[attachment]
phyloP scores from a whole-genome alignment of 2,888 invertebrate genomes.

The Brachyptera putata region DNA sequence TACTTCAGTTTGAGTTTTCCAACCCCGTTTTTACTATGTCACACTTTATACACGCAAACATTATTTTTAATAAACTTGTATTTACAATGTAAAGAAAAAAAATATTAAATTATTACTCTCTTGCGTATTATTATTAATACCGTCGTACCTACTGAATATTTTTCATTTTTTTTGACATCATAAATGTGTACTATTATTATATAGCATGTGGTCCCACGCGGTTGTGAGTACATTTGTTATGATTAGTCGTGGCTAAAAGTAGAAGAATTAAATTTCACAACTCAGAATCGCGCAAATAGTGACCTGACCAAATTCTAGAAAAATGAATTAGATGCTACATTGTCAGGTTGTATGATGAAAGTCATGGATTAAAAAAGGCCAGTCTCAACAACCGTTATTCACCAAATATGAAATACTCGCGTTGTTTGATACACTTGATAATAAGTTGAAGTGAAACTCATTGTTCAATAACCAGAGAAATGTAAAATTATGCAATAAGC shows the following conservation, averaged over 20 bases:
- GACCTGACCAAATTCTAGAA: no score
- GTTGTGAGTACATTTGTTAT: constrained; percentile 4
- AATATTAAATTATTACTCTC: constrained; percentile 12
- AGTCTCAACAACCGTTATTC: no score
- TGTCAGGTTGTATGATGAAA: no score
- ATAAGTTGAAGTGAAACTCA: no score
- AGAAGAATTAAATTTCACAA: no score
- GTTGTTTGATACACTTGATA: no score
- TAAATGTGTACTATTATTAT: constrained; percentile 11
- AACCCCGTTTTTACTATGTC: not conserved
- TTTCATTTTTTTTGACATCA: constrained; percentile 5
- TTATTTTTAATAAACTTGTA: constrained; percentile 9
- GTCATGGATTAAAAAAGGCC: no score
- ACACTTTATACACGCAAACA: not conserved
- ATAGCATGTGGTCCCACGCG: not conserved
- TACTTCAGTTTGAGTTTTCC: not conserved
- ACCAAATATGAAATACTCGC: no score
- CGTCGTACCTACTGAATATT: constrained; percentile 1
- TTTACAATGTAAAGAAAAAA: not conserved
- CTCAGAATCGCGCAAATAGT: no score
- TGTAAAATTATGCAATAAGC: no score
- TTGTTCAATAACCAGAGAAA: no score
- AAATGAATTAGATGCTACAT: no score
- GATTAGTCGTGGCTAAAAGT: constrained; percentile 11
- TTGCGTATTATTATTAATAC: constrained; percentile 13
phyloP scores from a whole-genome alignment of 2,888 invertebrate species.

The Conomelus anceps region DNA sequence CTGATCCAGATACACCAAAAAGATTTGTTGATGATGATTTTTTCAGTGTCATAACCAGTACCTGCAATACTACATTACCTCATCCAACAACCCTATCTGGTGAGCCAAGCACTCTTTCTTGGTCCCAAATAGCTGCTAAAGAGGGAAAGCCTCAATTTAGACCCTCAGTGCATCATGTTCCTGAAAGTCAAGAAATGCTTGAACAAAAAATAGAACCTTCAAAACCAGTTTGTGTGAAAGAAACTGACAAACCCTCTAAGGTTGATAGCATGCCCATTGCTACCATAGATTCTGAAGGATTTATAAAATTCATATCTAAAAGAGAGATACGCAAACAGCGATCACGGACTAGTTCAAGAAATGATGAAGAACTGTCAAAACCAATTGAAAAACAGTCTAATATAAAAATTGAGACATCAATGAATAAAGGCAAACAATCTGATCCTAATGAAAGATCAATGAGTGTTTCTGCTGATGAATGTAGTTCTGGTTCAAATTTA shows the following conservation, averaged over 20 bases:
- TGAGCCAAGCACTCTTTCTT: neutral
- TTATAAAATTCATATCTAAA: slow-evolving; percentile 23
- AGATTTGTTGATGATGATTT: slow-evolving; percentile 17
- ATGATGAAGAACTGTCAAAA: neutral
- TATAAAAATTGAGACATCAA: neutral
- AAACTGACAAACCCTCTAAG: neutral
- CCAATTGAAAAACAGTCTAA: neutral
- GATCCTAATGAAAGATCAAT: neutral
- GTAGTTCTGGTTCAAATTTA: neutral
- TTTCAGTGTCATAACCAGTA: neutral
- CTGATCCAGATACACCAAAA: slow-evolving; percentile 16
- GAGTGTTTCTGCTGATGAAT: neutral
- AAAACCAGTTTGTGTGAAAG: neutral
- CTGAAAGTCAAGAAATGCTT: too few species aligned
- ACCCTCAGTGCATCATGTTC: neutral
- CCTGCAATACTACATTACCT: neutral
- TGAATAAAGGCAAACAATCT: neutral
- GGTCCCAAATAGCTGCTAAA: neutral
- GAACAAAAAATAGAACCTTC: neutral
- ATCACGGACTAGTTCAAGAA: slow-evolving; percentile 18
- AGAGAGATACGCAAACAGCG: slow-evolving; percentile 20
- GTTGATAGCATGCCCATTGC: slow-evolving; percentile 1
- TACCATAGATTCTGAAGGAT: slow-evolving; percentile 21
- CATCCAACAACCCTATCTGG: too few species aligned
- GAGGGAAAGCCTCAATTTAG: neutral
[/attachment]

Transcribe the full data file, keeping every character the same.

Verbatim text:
phyloP scores from a whole-genome alignment of 2,888 invertebrate genomes.

The Brachyptera putata region DNA sequence TACTTCAGTTTGAGTTTTCCAACCCCGTTTTTACTATGTCACACTTTATACACGCAAACATTATTTTTAATAAACTTGTATTTACAATGTAAAGAAAAAAAATATTAAATTATTACTCTCTTGCGTATTATTATTAATACCGTCGTACCTACTGAATATTTTTCATTTTTTTTGACATCATAAATGTGTACTATTATTATATAGCATGTGGTCCCACGCGGTTGTGAGTACATTTGTTATGATTAGTCGTGGCTAAAAGTAGAAGAATTAAATTTCACAACTCAGAATCGCGCAAATAGTGACCTGACCAAATTCTAGAAAAATGAATTAGATGCTACATTGTCAGGTTGTATGATGAAAGTCATGGATTAAAAAAGGCCAGTCTCAACAACCGTTATTCACCAAATATGAAATACTCGCGTTGTTTGATACACTTGATAATAAGTTGAAGTGAAACTCATTGTTCAATAACCAGAGAAATGTAAAATTATGCAATAAGC shows the following conservation, averaged over 20 bases:
- GACCTGACCAAATTCTAGAA: no score
- GTTGTGAGTACATTTGTTAT: constrained; percentile 4
- AATATTAAATTATTACTCTC: constrained; percentile 12
- AGTCTCAACAACCGTTATTC: no score
- TGTCAGGTTGTATGATGAAA: no score
- ATAAGTTGAAGTGAAACTCA: no score
- AGAAGAATTAAATTTCACAA: no score
- GTTGTTTGATACACTTGATA: no score
- TAAATGTGTACTATTATTAT: constrained; percentile 11
- AACCCCGTTTTTACTATGTC: not conserved
- TTTCATTTTTTTTGACATCA: constrained; percentile 5
- TTATTTTTAATAAACTTGTA: constrained; percentile 9
- GTCATGGATTAAAAAAGGCC: no score
- ACACTTTATACACGCAAACA: not conserved
- ATAGCATGTGGTCCCACGCG: not conserved
- TACTTCAGTTTGAGTTTTCC: not conserved
- ACCAAATATGAAATACTCGC: no score
- CGTCGTACCTACTGAATATT: constrained; percentile 1
- TTTACAATGTAAAGAAAAAA: not conserved
- CTCAGAATCGCGCAAATAGT: no score
- TGTAAAATTATGCAATAAGC: no score
- TTGTTCAATAACCAGAGAAA: no score
- AAATGAATTAGATGCTACAT: no score
- GATTAGTCGTGGCTAAAAGT: constrained; percentile 11
- TTGCGTATTATTATTAATAC: constrained; percentile 13
phyloP scores from a whole-genome alignment of 2,888 invertebrate species.

The Conomelus anceps region DNA sequence CTGATCCAGATACACCAAAAAGATTTGTTGATGATGATTTTTTCAGTGTCATAACCAGTACCTGCAATACTACATTACCTCATCCAACAACCCTATCTGGTGAGCCAAGCACTCTTTCTTGGTCCCAAATAGCTGCTAAAGAGGGAAAGCCTCAATTTAGACCCTCAGTGCATCATGTTCCTGAAAGTCAAGAAATGCTTGAACAAAAAATAGAACCTTCAAAACCAGTTTGTGTGAAAGAAACTGACAAACCCTCTAAGGTTGATAGCATGCCCATTGCTACCATAGATTCTGAAGGATTTATAAAATTCATATCTAAAAGAGAGATACGCAAACAGCGATCACGGACTAGTTCAAGAAATGATGAAGAACTGTCAAAACCAATTGAAAAACAGTCTAATATAAAAATTGAGACATCAATGAATAAAGGCAAACAATCTGATCCTAATGAAAGATCAATGAGTGTTTCTGCTGATGAATGTAGTTCTGGTTCAAATTTA shows the following conservation, averaged over 20 bases:
- TGAGCCAAGCACTCTTTCTT: neutral
- TTATAAAATTCATATCTAAA: slow-evolving; percentile 23
- AGATTTGTTGATGATGATTT: slow-evolving; percentile 17
- ATGATGAAGAACTGTCAAAA: neutral
- TATAAAAATTGAGACATCAA: neutral
- AAACTGACAAACCCTCTAAG: neutral
- CCAATTGAAAAACAGTCTAA: neutral
- GATCCTAATGAAAGATCAAT: neutral
- GTAGTTCTGGTTCAAATTTA: neutral
- TTTCAGTGTCATAACCAGTA: neutral
- CTGATCCAGATACACCAAAA: slow-evolving; percentile 16
- GAGTGTTTCTGCTGATGAAT: neutral
- AAAACCAGTTTGTGTGAAAG: neutral
- CTGAAAGTCAAGAAATGCTT: too few species aligned
- ACCCTCAGTGCATCATGTTC: neutral
- CCTGCAATACTACATTACCT: neutral
- TGAATAAAGGCAAACAATCT: neutral
- GGTCCCAAATAGCTGCTAAA: neutral
- GAACAAAAAATAGAACCTTC: neutral
- ATCACGGACTAGTTCAAGAA: slow-evolving; percentile 18
- AGAGAGATACGCAAACAGCG: slow-evolving; percentile 20
- GTTGATAGCATGCCCATTGC: slow-evolving; percentile 1
- TACCATAGATTCTGAAGGAT: slow-evolving; percentile 21
- CATCCAACAACCCTATCTGG: too few species aligned
- GAGGGAAAGCCTCAATTTAG: neutral